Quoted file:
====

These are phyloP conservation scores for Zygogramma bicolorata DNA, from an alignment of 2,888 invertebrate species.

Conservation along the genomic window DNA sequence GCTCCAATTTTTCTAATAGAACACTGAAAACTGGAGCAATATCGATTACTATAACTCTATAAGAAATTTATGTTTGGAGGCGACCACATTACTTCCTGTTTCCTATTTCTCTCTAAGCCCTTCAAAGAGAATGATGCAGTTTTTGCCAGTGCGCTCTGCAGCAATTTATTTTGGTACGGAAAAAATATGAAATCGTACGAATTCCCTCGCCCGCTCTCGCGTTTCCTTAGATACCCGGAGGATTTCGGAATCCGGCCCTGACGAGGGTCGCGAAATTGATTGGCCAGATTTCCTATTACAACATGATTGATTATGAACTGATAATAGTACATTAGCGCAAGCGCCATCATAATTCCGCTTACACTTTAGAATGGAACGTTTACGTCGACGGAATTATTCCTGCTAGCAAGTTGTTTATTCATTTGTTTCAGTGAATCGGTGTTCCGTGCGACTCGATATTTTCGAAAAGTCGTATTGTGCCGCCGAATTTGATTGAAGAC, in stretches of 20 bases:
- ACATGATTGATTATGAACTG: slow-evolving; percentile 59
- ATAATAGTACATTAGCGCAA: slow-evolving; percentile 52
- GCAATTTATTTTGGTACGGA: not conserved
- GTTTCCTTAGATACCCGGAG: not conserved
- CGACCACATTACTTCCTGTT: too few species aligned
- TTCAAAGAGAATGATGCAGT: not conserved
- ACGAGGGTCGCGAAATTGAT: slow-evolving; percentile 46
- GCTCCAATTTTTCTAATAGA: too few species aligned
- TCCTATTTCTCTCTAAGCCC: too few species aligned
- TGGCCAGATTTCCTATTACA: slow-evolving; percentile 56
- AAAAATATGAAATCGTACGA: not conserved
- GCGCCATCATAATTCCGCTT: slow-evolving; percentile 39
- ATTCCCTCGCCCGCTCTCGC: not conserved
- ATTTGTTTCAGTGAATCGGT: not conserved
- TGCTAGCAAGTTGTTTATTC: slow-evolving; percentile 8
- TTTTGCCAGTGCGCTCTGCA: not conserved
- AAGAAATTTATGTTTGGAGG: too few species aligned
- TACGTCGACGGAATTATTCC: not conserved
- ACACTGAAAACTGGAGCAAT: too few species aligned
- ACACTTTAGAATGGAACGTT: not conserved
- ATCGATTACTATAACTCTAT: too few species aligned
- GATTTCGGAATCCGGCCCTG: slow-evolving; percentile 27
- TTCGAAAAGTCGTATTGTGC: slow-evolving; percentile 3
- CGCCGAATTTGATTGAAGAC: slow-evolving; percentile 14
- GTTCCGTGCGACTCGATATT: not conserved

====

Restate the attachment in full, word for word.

These are phyloP conservation scores for Zygogramma bicolorata DNA, from an alignment of 2,888 invertebrate species.

Conservation along the genomic window DNA sequence GCTCCAATTTTTCTAATAGAACACTGAAAACTGGAGCAATATCGATTACTATAACTCTATAAGAAATTTATGTTTGGAGGCGACCACATTACTTCCTGTTTCCTATTTCTCTCTAAGCCCTTCAAAGAGAATGATGCAGTTTTTGCCAGTGCGCTCTGCAGCAATTTATTTTGGTACGGAAAAAATATGAAATCGTACGAATTCCCTCGCCCGCTCTCGCGTTTCCTTAGATACCCGGAGGATTTCGGAATCCGGCCCTGACGAGGGTCGCGAAATTGATTGGCCAGATTTCCTATTACAACATGATTGATTATGAACTGATAATAGTACATTAGCGCAAGCGCCATCATAATTCCGCTTACACTTTAGAATGGAACGTTTACGTCGACGGAATTATTCCTGCTAGCAAGTTGTTTATTCATTTGTTTCAGTGAATCGGTGTTCCGTGCGACTCGATATTTTCGAAAAGTCGTATTGTGCCGCCGAATTTGATTGAAGAC, in stretches of 20 bases:
- ACATGATTGATTATGAACTG: slow-evolving; percentile 59
- ATAATAGTACATTAGCGCAA: slow-evolving; percentile 52
- GCAATTTATTTTGGTACGGA: not conserved
- GTTTCCTTAGATACCCGGAG: not conserved
- CGACCACATTACTTCCTGTT: too few species aligned
- TTCAAAGAGAATGATGCAGT: not conserved
- ACGAGGGTCGCGAAATTGAT: slow-evolving; percentile 46
- GCTCCAATTTTTCTAATAGA: too few species aligned
- TCCTATTTCTCTCTAAGCCC: too few species aligned
- TGGCCAGATTTCCTATTACA: slow-evolving; percentile 56
- AAAAATATGAAATCGTACGA: not conserved
- GCGCCATCATAATTCCGCTT: slow-evolving; percentile 39
- ATTCCCTCGCCCGCTCTCGC: not conserved
- ATTTGTTTCAGTGAATCGGT: not conserved
- TGCTAGCAAGTTGTTTATTC: slow-evolving; percentile 8
- TTTTGCCAGTGCGCTCTGCA: not conserved
- AAGAAATTTATGTTTGGAGG: too few species aligned
- TACGTCGACGGAATTATTCC: not conserved
- ACACTGAAAACTGGAGCAAT: too few species aligned
- ACACTTTAGAATGGAACGTT: not conserved
- ATCGATTACTATAACTCTAT: too few species aligned
- GATTTCGGAATCCGGCCCTG: slow-evolving; percentile 27
- TTCGAAAAGTCGTATTGTGC: slow-evolving; percentile 3
- CGCCGAATTTGATTGAAGAC: slow-evolving; percentile 14
- GTTCCGTGCGACTCGATATT: not conserved